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Monuments and Miniatures: Architecture and Painting in India
/ ARTH 342
This tutorial is designed to provide an in-depth comparative study of two of the most important cultural expressions in the history of the Indian Subcontinent: Architecture and Painting. From sprawling pleasure gardens and palaces to iconic tomb complexes and temples, the built environment has served various cultural, religious and communal functions in India. Intimate in scale, and made primarily for an elite audience, miniature painting has also performed a key role in preserving and transmitting cultural values over time and space. Despite obvious differences in scale and scope, architectural monuments and miniature paintings produced for manuscripts and albums reflect similar creative impulses. They are also often linked through their relationship to text, and can be interpreted through contemporaneous literature. In the tutorial, students will be asked to make careful analyses of the iconography, symbolism and historical frameworks of monumental architecture and miniature painting in India. Original literature in translation and recent scholarly essays will help provide the framework for considering the artworks from the perspective of their patrons, creators and audiences. We will also consider the shifting roles and meanings of these artworks through the ages. For example, what was the original symbolism of the Taj Mahal, and how has it become a highly contested, political space in contemporary India? How did grand picture albums from the seventeenth century, made for some of the most powerful emperors in global history, function as tools for political self-fashioning? And what do their modern reception as part of Western museum collections tell us about the transformation of India during the British colonial period?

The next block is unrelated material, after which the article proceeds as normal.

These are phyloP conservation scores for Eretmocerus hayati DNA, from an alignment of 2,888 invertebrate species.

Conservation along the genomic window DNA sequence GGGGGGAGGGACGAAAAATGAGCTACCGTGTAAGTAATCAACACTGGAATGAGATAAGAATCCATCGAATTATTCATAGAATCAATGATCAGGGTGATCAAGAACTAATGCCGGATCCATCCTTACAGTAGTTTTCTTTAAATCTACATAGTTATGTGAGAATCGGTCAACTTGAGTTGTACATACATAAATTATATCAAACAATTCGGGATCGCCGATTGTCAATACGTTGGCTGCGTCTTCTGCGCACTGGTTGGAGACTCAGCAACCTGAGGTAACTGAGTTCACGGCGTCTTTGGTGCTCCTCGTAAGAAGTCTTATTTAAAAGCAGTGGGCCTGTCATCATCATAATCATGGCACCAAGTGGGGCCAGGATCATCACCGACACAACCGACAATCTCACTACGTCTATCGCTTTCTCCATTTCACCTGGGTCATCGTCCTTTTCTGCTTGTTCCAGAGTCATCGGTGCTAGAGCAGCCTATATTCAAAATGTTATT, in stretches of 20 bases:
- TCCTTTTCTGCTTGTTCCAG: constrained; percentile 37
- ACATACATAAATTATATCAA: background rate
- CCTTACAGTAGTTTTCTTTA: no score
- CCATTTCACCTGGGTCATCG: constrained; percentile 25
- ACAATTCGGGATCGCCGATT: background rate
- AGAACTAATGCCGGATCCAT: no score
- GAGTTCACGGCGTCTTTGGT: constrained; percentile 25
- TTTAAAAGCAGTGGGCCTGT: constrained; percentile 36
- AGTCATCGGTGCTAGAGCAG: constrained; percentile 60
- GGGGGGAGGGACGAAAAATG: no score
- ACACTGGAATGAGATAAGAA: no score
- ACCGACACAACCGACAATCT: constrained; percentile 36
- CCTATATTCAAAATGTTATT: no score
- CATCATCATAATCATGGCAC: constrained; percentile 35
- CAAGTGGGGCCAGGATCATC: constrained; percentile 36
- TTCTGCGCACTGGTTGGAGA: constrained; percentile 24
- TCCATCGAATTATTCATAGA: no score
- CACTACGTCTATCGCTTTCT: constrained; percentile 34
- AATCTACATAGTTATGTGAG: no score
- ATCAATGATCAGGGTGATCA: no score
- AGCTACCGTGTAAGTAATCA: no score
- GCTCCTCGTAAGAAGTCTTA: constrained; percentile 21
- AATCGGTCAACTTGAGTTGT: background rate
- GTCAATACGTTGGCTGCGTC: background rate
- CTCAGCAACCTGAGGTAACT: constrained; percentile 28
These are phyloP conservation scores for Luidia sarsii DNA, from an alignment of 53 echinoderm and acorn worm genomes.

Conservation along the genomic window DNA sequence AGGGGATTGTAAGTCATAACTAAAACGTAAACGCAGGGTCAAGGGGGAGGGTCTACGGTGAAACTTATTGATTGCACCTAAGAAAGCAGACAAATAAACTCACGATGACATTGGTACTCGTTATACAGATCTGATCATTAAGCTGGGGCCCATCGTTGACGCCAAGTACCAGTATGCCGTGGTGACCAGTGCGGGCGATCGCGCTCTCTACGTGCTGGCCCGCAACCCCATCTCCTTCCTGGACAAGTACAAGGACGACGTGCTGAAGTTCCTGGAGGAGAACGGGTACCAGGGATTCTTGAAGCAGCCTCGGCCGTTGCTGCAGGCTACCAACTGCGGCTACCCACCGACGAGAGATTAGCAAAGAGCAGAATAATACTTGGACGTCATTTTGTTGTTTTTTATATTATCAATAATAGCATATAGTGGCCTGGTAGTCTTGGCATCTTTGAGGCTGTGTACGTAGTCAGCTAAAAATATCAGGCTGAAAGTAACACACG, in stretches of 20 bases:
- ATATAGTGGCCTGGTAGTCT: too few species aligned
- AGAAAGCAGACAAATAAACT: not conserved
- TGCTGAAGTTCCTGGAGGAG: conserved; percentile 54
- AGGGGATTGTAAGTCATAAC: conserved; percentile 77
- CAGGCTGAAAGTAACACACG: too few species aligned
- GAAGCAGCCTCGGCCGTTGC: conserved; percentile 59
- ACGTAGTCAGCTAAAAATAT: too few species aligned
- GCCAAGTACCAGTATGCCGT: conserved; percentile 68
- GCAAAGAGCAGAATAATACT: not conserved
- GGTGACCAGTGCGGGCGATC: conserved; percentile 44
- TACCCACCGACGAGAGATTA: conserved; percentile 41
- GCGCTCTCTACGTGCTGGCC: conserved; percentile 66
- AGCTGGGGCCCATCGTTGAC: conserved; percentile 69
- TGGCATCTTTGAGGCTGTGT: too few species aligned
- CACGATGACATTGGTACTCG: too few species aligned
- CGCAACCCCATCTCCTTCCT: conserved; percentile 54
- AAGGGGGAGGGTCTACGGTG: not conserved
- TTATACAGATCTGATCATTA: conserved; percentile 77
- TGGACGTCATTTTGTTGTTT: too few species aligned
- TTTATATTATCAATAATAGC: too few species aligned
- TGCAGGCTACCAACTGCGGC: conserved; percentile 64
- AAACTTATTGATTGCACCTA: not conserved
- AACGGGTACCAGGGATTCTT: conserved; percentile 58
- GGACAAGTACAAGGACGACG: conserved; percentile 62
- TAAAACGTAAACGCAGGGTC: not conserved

Grading: no pass/fail option,
no fifth course option
bi-weekly writing assignments 5-7 pages in length, short peer response papers, field trips to local museums
none, open to all students
This course is cross-listed and the prefixes carry the following divisional credit:
Bi-weekly 5-7 pages long papers. Students will receive from the instructor timely comments on their writing skills, with suggestions for improvement.
ARTH pre-1800 Courses